The original design, showing how channels and interactions were only loosely related (and thus, created confusion).

In retrospect, this approach didn’t have the same clarity as everything else, so I had always wanted to return and fix these points of friction. And I got that chance when we added Broadcasts to Objectives a year after we launched — It was also a big opportunity to work closely with the management team to optimize this update for their actual needs.

Adjusting Groups for Better Clarity

The biggest change to the experience was in pairing channels and interactions together (channels were now called sources because it more accurately reflected it’s scope). This gave us the ability to

  1. clearly present and describe the four types of interaction sources that already existed, which in turn
  2. clarified what interactions worked with what source, and
  3. removed unnecessary choices — like selecting a source that only had one type of interaction.
  4. It also allowed us to modify the user journey for each path, allowing new components to help staff find channels and other data more quickly (like the new Loading Dock), and
  5. allowed us to extend this functionality in the future if we ever wanted to add more paradigms.
The new Objective experience, showing a user choose broadcasts to track interactions from, and the other 3 possible branches (general sources, events, and Liquid+).

Some of these changes I had intuited from sitting on the design for a long time, while others were observations from staff that helped to create a much more helpful experience overall. And the content team was excited about the new adjustments as they would help streamline the management experience a lot.

The Results

Providing Better Impact with Adjustments

Because of how unique the architecture for Quests is, it was hard to measure how successful the approach was until we started making adjustments with the content team. However, the team was pretty excited about the changes, and we were pretty confident — based on usability testing — that we would see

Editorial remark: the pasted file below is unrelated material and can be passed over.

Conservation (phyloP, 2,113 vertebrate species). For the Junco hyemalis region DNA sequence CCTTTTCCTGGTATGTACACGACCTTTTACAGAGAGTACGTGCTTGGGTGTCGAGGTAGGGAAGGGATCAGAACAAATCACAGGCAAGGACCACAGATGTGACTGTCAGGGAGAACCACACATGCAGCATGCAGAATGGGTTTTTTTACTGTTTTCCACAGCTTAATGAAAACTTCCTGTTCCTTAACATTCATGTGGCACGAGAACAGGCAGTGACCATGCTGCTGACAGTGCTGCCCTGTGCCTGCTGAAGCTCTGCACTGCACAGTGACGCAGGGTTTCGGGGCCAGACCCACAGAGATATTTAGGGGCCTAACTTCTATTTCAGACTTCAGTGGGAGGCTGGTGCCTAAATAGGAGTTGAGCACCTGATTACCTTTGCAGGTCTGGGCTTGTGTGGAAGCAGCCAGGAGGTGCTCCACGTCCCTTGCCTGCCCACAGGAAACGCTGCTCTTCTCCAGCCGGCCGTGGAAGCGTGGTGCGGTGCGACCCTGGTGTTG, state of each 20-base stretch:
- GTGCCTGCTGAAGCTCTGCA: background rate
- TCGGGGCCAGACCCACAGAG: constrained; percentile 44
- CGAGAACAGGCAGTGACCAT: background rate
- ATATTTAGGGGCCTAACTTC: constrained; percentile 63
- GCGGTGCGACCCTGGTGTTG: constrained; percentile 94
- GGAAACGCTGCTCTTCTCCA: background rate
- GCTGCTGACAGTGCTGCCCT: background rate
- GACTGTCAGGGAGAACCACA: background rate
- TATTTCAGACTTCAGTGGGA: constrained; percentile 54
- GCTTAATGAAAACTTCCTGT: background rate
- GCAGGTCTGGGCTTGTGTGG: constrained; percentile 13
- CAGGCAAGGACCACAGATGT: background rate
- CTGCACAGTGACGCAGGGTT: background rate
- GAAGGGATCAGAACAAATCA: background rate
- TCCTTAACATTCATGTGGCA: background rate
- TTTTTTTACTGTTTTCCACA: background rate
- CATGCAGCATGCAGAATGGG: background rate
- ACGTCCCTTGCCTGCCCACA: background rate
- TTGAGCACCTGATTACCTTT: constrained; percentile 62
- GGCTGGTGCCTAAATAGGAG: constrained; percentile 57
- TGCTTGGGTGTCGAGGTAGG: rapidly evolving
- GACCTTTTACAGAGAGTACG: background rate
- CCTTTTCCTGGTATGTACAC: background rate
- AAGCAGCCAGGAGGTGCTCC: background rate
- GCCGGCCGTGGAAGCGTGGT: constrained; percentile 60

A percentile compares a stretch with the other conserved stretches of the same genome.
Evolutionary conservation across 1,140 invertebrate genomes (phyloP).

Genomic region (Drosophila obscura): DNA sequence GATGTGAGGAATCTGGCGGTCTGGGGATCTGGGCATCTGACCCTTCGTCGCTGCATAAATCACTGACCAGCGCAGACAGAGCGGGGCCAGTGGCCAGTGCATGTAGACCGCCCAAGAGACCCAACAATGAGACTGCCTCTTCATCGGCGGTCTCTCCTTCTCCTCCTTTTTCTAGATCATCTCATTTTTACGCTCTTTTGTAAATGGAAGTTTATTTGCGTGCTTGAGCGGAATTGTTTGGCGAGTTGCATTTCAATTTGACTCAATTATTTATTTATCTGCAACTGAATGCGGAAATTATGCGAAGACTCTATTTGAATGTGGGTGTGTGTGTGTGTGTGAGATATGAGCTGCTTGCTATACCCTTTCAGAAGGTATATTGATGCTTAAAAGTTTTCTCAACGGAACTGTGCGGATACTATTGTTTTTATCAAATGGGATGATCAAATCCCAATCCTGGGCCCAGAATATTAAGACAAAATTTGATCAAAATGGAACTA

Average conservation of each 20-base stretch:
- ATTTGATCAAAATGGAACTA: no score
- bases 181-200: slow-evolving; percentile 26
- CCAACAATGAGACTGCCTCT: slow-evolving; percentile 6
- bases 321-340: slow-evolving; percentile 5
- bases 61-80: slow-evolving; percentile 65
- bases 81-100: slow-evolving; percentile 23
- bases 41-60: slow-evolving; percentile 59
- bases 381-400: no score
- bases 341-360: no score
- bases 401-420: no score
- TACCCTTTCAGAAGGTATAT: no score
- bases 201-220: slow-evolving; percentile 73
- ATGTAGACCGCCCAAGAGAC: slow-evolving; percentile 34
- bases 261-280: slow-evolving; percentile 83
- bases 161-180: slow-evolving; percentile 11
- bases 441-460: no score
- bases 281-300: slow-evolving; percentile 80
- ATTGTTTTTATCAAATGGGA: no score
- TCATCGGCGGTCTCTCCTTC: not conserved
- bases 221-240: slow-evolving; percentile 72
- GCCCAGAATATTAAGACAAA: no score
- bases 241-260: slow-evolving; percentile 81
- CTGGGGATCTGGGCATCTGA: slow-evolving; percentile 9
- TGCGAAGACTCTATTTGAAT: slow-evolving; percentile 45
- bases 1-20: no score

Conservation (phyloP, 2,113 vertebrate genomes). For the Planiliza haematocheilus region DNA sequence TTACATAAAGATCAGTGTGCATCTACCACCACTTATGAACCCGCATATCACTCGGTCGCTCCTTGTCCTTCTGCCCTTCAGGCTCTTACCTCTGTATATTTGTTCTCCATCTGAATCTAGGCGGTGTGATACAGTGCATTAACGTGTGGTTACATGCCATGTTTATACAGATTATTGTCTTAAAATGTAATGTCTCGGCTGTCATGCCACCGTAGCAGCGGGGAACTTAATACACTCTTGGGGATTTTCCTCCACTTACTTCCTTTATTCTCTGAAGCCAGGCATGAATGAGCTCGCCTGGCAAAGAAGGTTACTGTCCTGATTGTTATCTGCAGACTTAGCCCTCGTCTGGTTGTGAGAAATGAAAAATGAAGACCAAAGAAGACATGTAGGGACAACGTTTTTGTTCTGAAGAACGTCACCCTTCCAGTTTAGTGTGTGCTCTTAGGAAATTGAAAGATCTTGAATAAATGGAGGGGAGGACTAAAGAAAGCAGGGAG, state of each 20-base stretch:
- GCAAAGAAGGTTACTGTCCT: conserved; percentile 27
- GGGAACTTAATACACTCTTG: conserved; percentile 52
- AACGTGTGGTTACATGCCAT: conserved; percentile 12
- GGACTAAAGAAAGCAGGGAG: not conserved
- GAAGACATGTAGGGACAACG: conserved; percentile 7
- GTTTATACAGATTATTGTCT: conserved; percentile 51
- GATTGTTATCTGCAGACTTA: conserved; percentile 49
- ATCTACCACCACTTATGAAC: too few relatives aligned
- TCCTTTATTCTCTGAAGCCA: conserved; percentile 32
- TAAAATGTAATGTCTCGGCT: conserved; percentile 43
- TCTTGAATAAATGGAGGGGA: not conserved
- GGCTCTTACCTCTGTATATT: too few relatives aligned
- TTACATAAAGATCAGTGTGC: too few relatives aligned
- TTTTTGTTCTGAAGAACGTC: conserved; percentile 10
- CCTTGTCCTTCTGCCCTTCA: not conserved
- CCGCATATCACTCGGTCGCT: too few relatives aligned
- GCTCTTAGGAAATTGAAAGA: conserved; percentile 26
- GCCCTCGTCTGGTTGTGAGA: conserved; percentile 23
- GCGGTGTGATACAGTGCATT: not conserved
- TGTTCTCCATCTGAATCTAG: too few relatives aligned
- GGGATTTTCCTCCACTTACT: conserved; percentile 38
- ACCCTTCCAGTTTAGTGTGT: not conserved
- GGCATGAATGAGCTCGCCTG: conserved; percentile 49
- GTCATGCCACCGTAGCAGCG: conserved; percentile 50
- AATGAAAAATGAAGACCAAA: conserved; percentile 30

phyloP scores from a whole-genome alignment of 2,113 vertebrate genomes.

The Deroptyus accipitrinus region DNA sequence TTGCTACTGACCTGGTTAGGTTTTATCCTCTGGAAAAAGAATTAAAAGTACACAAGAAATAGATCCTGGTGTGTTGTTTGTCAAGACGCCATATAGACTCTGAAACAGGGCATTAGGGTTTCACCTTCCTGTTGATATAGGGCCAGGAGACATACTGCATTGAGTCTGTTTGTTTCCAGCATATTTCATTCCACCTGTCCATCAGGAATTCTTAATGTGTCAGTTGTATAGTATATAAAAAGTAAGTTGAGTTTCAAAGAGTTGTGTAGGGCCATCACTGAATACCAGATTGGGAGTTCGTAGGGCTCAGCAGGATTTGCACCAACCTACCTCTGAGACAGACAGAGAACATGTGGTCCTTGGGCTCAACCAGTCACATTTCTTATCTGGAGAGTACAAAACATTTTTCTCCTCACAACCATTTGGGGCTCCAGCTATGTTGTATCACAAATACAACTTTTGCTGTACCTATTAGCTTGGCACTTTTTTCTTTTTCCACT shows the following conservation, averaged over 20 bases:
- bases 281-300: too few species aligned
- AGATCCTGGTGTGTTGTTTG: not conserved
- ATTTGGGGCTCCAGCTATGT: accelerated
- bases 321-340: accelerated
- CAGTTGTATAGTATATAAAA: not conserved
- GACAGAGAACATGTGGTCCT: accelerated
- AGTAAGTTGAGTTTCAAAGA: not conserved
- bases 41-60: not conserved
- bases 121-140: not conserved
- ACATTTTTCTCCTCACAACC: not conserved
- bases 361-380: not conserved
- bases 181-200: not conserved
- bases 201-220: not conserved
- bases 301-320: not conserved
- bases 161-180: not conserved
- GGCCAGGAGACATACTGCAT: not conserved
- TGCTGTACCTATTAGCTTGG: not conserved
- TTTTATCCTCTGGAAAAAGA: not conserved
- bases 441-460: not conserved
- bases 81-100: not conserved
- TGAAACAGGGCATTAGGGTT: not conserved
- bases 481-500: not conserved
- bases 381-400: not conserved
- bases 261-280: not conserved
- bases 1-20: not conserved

• Task completion times decrease by ~10–20%.
  • Customer effort reduce by up to 70% with some Objective configurations. And very likely,
  • Errors drop by ~80–90% when adding Broadcasts to an Objective.

More Improvements can Still be Made

Even with these improvements, there were still more places to improve the experience for the management team.

First, a usability study with staff suggested that further streamlining of the feature itself might be warranted. But that more research was necessary before we really knew where the biggest gains would be.

Another area worth exploring was in using templates. Some Objective configurations tended to be more common than others in real-world use, and exploring how to enable the team to set those up more quickly was a beneficial avenue of research.

Learning to Balance Future Thinking with Speed

Working on this project was pretty challenging. I only had about 3 months to really focus on the CMS, and Quests were only a part of that work. But via this aggressive timeline I learned a lot about when it was valuable to abstract ideas (for sustainability) and when things just needed to be “good enough” to deliver quickly.

I also validated a hypothesis I had when I started designing the CMS: that as long as you’re following some solid core principles, refactoring a concept takes a lot less time and can be adjusted later.